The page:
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The ACCU passes on review copies of computer books to its members for them to review. The result is a large, high quality collection of book reviews by programmers, for programmers. Currently there are 1918 reviews in the database and more every month.
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Title:
Mastering RMI
Author:
Rickard Oberg
ISBN:
0 471 38940 4
Publisher:
Wiley
Pages:
302pp + CD
Price:
£35-95
Reviewer:
Peter Tillier
Subject:
distributed computing; java
Appeared in:
14-4
As I work in a middleware development environment I was interested in reviewing this book for two reasons; a) its relevance to my job - expanding my knowledge and b) the recent RMI technology issues and changes. I have used some simple RMI code using Java and C when I worked as a trainer in my previous job.

The book is supplied with a CD, sadly, the one that I received was cracked in transit and I would not risk running it in any of my CD drives - IMO there is too much risk of damage to the drive unit if the CD breaks up. What is annoying is that I sent two emails to Wiley asking for a replacement, without success. The first resulted in an automated response referring me to another email address to which I forwarded my second request- and I'm still waiting for a response. Very, very poor customer service Wiley! So I cannot comment on the CD contents at all.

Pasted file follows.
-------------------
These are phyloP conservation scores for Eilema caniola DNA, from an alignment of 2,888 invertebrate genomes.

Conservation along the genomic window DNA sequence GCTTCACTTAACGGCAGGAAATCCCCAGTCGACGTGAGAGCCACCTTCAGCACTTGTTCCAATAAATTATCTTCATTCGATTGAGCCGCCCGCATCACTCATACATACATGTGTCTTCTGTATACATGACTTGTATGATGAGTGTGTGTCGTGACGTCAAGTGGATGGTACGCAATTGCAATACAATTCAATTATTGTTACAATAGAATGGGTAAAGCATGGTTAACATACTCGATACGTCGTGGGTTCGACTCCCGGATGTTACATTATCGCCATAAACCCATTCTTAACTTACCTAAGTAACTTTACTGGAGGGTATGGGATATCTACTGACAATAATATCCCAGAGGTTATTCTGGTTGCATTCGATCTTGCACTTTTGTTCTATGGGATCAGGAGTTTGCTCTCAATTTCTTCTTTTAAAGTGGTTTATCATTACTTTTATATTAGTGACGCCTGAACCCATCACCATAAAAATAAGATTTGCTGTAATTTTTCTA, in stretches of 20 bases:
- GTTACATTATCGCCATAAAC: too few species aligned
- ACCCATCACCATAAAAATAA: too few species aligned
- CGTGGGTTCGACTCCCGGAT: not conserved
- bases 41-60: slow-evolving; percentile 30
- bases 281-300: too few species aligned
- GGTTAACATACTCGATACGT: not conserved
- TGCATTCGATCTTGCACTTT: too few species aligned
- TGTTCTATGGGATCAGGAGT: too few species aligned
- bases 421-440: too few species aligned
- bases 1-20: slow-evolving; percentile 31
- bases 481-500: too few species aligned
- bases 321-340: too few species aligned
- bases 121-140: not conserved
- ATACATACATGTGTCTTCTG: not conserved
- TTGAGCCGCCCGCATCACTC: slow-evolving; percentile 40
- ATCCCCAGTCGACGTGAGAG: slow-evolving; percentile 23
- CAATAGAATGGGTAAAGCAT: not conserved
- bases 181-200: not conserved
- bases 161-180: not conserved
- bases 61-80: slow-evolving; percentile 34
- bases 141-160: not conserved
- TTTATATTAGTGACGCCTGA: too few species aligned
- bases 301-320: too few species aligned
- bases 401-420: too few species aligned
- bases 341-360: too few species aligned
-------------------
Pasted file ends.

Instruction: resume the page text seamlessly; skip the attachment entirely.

I think that the book, itself, is not well thought-out or laid-out. The chapters cover the topics, but not in a very readable way. In technical books, I think that layout is very important and this book often intersperses code with commentary on the code (not in itself a bad idea), in what seems to me to be a very sloppy way. This often results in code being mixed with commentary and pictures or diagrams. In one case a side-bar is included in the middle of a 'tip', which is itself inside normal text - if I were the author I'd be extremely disappointed with the way in which my work has been presented. Further examples of this lack of attention to layout extends to the code listings, which in many cases are not split in the most appropriate way across page breaks.

The first two chapters are actually quite well laid-out and describe client-server applications and the use of RMI in a reasonable way, but the later chapters exhibit the problems that I mentioned earlier. It is almost as if the book has been produced to very tight time-scales and the layout and proof reading, which, in my opinion, ought to have corrected some of the layout problems, were given little consideration.

The book is in four sections. An Introduction, then a section describing simple RMI applications and the use of sockets and activation. The third section is devoted to some more complex applications - a chat application and a mobile agent. The last covers the use of RMI with JINI and EJB.

I would have enjoyed reading this book much more if the layout had been better, so I cannot recommend it in its current form. Others may take a less critical view of the layout than I and so be more generous, but for UKP 34 I think that readers are entitled to expect more.